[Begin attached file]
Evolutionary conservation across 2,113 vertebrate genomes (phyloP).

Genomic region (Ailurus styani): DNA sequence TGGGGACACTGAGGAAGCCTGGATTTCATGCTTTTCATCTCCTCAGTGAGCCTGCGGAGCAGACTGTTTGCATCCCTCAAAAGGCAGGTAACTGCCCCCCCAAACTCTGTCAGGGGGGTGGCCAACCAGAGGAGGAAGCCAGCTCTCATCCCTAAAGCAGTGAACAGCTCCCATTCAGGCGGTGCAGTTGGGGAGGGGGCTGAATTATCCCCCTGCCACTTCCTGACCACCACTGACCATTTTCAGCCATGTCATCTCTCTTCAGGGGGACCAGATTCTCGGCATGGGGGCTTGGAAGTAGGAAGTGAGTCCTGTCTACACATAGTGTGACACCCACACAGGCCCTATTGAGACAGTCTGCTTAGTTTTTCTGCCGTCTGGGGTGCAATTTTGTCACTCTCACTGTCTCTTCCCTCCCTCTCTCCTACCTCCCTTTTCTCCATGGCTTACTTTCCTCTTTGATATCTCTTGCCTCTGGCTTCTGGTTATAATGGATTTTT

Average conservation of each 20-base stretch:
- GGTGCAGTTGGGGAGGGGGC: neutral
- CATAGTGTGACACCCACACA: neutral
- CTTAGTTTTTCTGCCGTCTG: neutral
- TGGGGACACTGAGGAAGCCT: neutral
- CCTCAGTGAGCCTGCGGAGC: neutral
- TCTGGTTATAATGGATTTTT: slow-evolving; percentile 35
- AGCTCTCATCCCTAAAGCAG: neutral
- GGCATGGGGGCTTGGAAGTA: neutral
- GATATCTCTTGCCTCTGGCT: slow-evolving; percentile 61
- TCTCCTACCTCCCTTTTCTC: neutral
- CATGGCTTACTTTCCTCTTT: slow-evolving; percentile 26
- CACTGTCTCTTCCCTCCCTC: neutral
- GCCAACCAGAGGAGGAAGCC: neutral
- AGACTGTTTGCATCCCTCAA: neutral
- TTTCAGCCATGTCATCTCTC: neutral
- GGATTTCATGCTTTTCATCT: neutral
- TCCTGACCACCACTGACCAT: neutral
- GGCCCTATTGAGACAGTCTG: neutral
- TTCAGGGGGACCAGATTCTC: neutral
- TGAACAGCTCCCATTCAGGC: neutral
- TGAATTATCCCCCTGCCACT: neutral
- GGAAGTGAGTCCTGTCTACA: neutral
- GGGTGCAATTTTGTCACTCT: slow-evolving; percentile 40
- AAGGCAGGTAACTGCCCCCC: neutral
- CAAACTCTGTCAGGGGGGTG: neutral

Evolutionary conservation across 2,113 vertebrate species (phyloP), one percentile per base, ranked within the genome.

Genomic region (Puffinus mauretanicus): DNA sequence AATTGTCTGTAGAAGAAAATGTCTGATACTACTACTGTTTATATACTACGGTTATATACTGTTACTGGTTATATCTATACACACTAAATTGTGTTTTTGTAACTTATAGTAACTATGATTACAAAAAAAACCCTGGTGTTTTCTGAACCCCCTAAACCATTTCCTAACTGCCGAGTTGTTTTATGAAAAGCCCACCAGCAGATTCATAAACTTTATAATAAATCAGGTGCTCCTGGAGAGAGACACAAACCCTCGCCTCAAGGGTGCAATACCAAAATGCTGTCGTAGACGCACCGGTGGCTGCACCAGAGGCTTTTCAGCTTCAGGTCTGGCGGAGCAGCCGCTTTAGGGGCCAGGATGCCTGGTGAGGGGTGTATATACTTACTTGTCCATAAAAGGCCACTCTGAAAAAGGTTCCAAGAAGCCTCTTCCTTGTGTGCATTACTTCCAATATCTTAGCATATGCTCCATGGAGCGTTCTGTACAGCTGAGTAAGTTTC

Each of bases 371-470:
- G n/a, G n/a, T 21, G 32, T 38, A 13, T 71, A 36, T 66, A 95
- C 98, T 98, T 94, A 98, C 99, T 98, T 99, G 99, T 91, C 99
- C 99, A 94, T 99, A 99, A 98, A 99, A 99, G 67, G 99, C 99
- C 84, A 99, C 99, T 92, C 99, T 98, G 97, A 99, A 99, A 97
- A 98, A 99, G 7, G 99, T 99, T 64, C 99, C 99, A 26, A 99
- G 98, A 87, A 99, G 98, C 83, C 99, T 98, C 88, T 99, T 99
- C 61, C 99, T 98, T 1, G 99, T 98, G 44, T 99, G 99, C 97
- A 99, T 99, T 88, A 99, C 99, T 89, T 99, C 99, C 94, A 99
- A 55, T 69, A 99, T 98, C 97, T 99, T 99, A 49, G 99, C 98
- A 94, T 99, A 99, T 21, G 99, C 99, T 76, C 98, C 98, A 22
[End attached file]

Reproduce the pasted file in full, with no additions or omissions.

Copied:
Evolutionary conservation across 2,113 vertebrate genomes (phyloP).

Genomic region (Ailurus styani): DNA sequence TGGGGACACTGAGGAAGCCTGGATTTCATGCTTTTCATCTCCTCAGTGAGCCTGCGGAGCAGACTGTTTGCATCCCTCAAAAGGCAGGTAACTGCCCCCCCAAACTCTGTCAGGGGGGTGGCCAACCAGAGGAGGAAGCCAGCTCTCATCCCTAAAGCAGTGAACAGCTCCCATTCAGGCGGTGCAGTTGGGGAGGGGGCTGAATTATCCCCCTGCCACTTCCTGACCACCACTGACCATTTTCAGCCATGTCATCTCTCTTCAGGGGGACCAGATTCTCGGCATGGGGGCTTGGAAGTAGGAAGTGAGTCCTGTCTACACATAGTGTGACACCCACACAGGCCCTATTGAGACAGTCTGCTTAGTTTTTCTGCCGTCTGGGGTGCAATTTTGTCACTCTCACTGTCTCTTCCCTCCCTCTCTCCTACCTCCCTTTTCTCCATGGCTTACTTTCCTCTTTGATATCTCTTGCCTCTGGCTTCTGGTTATAATGGATTTTT

Average conservation of each 20-base stretch:
- GGTGCAGTTGGGGAGGGGGC: neutral
- CATAGTGTGACACCCACACA: neutral
- CTTAGTTTTTCTGCCGTCTG: neutral
- TGGGGACACTGAGGAAGCCT: neutral
- CCTCAGTGAGCCTGCGGAGC: neutral
- TCTGGTTATAATGGATTTTT: slow-evolving; percentile 35
- AGCTCTCATCCCTAAAGCAG: neutral
- GGCATGGGGGCTTGGAAGTA: neutral
- GATATCTCTTGCCTCTGGCT: slow-evolving; percentile 61
- TCTCCTACCTCCCTTTTCTC: neutral
- CATGGCTTACTTTCCTCTTT: slow-evolving; percentile 26
- CACTGTCTCTTCCCTCCCTC: neutral
- GCCAACCAGAGGAGGAAGCC: neutral
- AGACTGTTTGCATCCCTCAA: neutral
- TTTCAGCCATGTCATCTCTC: neutral
- GGATTTCATGCTTTTCATCT: neutral
- TCCTGACCACCACTGACCAT: neutral
- GGCCCTATTGAGACAGTCTG: neutral
- TTCAGGGGGACCAGATTCTC: neutral
- TGAACAGCTCCCATTCAGGC: neutral
- TGAATTATCCCCCTGCCACT: neutral
- GGAAGTGAGTCCTGTCTACA: neutral
- GGGTGCAATTTTGTCACTCT: slow-evolving; percentile 40
- AAGGCAGGTAACTGCCCCCC: neutral
- CAAACTCTGTCAGGGGGGTG: neutral

Evolutionary conservation across 2,113 vertebrate species (phyloP), one percentile per base, ranked within the genome.

Genomic region (Puffinus mauretanicus): DNA sequence AATTGTCTGTAGAAGAAAATGTCTGATACTACTACTGTTTATATACTACGGTTATATACTGTTACTGGTTATATCTATACACACTAAATTGTGTTTTTGTAACTTATAGTAACTATGATTACAAAAAAAACCCTGGTGTTTTCTGAACCCCCTAAACCATTTCCTAACTGCCGAGTTGTTTTATGAAAAGCCCACCAGCAGATTCATAAACTTTATAATAAATCAGGTGCTCCTGGAGAGAGACACAAACCCTCGCCTCAAGGGTGCAATACCAAAATGCTGTCGTAGACGCACCGGTGGCTGCACCAGAGGCTTTTCAGCTTCAGGTCTGGCGGAGCAGCCGCTTTAGGGGCCAGGATGCCTGGTGAGGGGTGTATATACTTACTTGTCCATAAAAGGCCACTCTGAAAAAGGTTCCAAGAAGCCTCTTCCTTGTGTGCATTACTTCCAATATCTTAGCATATGCTCCATGGAGCGTTCTGTACAGCTGAGTAAGTTTC

Each of bases 371-470:
- G n/a, G n/a, T 21, G 32, T 38, A 13, T 71, A 36, T 66, A 95
- C 98, T 98, T 94, A 98, C 99, T 98, T 99, G 99, T 91, C 99
- C 99, A 94, T 99, A 99, A 98, A 99, A 99, G 67, G 99, C 99
- C 84, A 99, C 99, T 92, C 99, T 98, G 97, A 99, A 99, A 97
- A 98, A 99, G 7, G 99, T 99, T 64, C 99, C 99, A 26, A 99
- G 98, A 87, A 99, G 98, C 83, C 99, T 98, C 88, T 99, T 99
- C 61, C 99, T 98, T 1, G 99, T 98, G 44, T 99, G 99, C 97
- A 99, T 99, T 88, A 99, C 99, T 89, T 99, C 99, C 94, A 99
- A 55, T 69, A 99, T 98, C 97, T 99, T 99, A 49, G 99, C 98
- A 94, T 99, A 99, T 21, G 99, C 99, T 76, C 98, C 98, A 22